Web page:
Lay Your Burden Down
The early Christians responsible for the New Testament combed the Hebrew Scriptures and intertestamental writings for images and concepts to help them express the identity of Jesus. We are familiar with titles such as Son of God. Son of Man. Suffering Servant. Messiah. Son of David. New Moses.
One label we are not so familiar with but that shapes the depiction of Jesus, especially in the gospels of Matthew and John, is that of Jesus as the Wisdom of God. One scholar calls John and Matthew "twin sons of the same mother" (i.e., Wisdom). Read the Prologue to the Gospel of John (1:1-18), and you'll notice that the author basically borrows Woman Wisdom's job description from Proverbs and attributes it to the Logos (Word) of God. Logos was a male gendered image of divine intelligence drawn from Greek philosophy. When the Prologue says that Jesus came to his own but they did not know him (Jn. 1:11), doesn't that sound like the Wisdom we've described above?
Jesus in John is the Word and Wisdom of God come to earth. He is "Wisdom in Person." In his ministry we see him as a wisdom teacher who speaks of the gifts he offers followers in the form of several "I am speeches." They sound uncannily like those of Woman Wisdom in Proverbs: life (I am the Resurrection and the Life); guidance (I am the Way); nourishment (I am the Bread of Life); and a fountain of life (I give the Living Water).
In Matthew, Jesus is portrayed as a wisdom teacher who taught in parables and proverbs. Matthew also portrays Jesus as Wisdom in person, heavenly Wisdom herself. Matthew and Luke borrow sayings and parables from a source scholars call the Q document. It views Jesus as a messenger and teacher of wisdom. Matthew changes the wording in some of the sayings to put wisdom' words on Jesus' lips, identifying Jesus with Wisdom herself. (Compare Mt. 23:34 and Lk. 11:49.) In Matthew 23:34 Jesus identifies himself with Wisdom when he says "I send you prophets, sages, and scribes, some of whom you will kill and crucify . . ."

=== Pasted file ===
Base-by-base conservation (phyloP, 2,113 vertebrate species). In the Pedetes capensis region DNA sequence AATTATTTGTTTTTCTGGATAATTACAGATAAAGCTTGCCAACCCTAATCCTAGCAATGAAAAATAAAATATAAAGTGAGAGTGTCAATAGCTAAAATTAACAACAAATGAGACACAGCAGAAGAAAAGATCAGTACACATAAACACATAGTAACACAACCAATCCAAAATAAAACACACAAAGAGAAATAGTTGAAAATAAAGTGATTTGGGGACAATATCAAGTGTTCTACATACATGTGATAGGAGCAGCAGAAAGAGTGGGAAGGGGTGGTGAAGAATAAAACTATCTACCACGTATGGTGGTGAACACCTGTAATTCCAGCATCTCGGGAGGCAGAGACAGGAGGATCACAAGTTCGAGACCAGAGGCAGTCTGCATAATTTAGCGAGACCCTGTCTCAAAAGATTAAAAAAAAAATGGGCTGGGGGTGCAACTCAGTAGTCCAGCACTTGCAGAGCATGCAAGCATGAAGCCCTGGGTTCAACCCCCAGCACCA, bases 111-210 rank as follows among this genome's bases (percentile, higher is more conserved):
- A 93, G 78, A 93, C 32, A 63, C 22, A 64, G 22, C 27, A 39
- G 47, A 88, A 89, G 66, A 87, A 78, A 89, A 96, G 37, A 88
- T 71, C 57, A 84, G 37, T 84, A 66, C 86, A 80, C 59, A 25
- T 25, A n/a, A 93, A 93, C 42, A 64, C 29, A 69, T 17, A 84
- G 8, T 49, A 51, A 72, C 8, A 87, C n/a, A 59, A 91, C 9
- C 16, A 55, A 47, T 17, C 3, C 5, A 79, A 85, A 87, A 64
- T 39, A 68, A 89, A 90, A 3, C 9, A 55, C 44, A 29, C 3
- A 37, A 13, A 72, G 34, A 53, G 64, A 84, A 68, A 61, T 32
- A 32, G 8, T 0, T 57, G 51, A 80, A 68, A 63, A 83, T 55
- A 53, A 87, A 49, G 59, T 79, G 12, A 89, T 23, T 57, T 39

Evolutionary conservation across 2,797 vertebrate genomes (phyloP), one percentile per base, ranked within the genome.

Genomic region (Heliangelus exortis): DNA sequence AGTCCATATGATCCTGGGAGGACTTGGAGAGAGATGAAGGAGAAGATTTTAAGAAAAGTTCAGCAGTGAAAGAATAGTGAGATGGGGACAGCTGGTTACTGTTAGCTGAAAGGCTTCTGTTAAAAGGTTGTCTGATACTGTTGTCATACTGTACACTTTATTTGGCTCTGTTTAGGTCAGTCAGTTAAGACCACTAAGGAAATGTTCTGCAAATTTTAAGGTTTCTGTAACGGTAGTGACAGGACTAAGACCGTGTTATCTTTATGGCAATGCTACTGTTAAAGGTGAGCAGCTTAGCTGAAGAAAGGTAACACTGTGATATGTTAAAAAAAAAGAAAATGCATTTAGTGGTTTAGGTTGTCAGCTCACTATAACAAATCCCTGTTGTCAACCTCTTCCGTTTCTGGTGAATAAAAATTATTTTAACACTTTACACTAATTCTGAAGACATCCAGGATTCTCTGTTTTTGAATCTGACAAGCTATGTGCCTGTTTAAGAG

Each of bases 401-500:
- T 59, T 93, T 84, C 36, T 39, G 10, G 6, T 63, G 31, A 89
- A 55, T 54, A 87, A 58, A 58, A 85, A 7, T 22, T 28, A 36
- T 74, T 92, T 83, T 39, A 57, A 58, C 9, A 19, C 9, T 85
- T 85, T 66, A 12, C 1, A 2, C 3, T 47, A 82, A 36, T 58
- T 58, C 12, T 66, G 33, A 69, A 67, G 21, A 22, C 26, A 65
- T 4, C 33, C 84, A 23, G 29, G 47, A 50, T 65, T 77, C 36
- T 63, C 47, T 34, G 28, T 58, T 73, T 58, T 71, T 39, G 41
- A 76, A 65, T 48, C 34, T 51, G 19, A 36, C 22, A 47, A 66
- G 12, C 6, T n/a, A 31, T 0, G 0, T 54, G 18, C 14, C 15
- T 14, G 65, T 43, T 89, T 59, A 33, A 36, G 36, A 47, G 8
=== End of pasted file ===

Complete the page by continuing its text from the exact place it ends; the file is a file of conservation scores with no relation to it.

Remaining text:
Some People Are Just Never Satisfied
Matthew 11:16-19 describes two messengers of Wisdom, John and Jesus. "This generation" (11:16) refers to contemporaries of Jesus who refused to believe he was the Messiah. Some people will not respond to any appeal. John was a preacher of repentance and an ascetic. He threatened the practices of those in power. He wailed and the people would not repent and mourn. And he was put to death.
Jesus was a preacher of grace as well as repentance. He healed on the Sabbath and ate with sinners. He brought the opportunity for wholeness and joy and inclusion. He played the flute for them and they would not dance. And he was put to death.
In the presence of John we should repent. Instead we condemn his stern asceticism and reject his appeal. In the presence of Jesus we should rejoice. Instead we reject Jesus and slander his pleasure in life.
We will not enter the game. We will not play. Neither the ascetic behavior of John nor the ebullience of the Son of Man can break through our conscious will to resist Jesus' message and identity. Nothing pleases us. (From The New Century Bible Commentary on Matthew by David Hill, p. 202. Note: I changed the historical reference from "the Jews" to "we" and "us" to see how it rings true for us today.)
We refuse the kind of introspection that leads to repentance. And we thereby miss the abundant life that lies on the other side.
Alyce M. McKenzie is the George W. and Nell Ayers Le Van Professor of Preaching and Worship at Perkins School of Theology, Southern Methodist University.